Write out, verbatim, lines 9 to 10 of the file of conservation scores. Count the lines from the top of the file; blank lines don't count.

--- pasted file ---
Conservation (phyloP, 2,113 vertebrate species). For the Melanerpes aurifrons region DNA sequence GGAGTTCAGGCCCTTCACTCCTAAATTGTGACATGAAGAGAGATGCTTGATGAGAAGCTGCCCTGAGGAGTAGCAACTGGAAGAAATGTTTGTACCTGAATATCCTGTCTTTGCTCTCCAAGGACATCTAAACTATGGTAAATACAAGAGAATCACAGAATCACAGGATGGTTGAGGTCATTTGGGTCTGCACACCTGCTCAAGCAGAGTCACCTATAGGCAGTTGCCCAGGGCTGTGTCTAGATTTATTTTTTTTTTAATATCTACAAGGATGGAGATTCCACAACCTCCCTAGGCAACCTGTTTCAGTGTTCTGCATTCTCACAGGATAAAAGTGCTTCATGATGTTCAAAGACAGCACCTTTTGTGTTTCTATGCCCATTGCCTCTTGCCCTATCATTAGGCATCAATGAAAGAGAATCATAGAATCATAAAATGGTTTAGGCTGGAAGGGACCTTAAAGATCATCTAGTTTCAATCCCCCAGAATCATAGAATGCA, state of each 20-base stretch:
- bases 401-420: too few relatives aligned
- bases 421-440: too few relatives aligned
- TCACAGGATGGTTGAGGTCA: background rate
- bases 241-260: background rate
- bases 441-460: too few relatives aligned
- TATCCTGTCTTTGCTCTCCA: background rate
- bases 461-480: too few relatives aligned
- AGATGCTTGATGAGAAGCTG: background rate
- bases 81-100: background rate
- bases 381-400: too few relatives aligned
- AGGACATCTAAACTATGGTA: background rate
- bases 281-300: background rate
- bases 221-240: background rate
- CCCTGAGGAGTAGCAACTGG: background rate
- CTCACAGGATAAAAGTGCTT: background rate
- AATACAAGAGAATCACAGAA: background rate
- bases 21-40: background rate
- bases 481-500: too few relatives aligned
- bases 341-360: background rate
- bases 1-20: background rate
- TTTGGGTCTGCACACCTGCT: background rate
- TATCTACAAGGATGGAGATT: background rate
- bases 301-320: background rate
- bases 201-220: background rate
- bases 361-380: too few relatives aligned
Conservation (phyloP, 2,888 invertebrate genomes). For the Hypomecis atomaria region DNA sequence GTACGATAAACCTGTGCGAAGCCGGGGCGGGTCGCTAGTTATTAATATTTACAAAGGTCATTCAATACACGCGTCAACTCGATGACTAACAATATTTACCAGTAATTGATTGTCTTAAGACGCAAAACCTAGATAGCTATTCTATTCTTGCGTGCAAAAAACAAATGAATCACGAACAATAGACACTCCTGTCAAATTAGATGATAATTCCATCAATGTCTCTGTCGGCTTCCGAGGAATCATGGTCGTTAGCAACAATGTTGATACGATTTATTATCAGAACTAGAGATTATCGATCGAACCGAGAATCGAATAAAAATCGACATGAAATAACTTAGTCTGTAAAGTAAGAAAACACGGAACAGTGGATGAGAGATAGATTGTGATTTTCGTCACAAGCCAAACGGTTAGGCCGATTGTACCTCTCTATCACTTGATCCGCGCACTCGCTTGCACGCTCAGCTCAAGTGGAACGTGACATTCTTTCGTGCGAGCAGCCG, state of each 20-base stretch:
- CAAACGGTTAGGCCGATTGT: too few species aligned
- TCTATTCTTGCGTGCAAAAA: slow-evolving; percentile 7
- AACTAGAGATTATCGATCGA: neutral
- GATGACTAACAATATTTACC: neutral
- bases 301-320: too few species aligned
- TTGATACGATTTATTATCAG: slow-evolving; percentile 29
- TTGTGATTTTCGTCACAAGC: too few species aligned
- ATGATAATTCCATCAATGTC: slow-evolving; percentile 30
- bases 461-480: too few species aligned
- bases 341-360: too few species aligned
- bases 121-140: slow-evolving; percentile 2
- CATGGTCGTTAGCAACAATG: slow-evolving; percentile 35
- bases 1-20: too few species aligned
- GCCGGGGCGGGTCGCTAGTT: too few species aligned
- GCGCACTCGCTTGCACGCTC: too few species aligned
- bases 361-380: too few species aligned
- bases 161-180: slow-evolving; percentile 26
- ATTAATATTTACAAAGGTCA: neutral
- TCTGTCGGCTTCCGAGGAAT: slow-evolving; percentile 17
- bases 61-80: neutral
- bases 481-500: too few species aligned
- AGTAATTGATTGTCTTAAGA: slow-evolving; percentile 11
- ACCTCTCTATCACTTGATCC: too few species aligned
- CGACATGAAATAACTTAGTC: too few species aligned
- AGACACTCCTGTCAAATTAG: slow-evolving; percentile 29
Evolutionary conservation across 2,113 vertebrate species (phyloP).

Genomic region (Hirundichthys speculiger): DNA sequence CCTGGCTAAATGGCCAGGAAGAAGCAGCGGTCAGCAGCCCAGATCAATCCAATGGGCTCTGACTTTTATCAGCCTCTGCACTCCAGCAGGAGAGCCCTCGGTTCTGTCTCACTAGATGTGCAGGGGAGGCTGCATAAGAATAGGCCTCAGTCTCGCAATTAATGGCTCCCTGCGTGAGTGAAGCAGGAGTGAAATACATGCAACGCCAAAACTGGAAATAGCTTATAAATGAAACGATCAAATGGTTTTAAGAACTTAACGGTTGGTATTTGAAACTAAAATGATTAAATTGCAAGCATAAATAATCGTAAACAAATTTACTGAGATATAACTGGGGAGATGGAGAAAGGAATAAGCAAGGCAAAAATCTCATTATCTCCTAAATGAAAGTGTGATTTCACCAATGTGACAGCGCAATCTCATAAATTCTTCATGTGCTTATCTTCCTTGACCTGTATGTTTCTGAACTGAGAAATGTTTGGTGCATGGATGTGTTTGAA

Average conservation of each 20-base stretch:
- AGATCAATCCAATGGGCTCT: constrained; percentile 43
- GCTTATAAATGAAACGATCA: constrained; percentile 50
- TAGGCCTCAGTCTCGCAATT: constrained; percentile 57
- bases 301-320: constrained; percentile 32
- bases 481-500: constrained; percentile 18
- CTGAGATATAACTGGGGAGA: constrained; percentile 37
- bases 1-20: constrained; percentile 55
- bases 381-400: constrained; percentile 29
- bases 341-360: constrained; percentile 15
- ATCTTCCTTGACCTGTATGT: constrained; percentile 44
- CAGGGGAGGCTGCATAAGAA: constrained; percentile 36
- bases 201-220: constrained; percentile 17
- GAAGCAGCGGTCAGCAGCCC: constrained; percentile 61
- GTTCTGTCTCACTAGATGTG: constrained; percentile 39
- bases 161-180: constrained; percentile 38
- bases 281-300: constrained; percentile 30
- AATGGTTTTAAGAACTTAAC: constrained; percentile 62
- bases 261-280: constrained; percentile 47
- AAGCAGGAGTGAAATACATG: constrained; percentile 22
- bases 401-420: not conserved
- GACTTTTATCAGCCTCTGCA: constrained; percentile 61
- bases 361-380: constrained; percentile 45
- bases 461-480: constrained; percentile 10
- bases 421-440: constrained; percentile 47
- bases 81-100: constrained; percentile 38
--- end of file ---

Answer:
- AGATGCTTGATGAGAAGCTG: background rate
- bases 81-100: background rate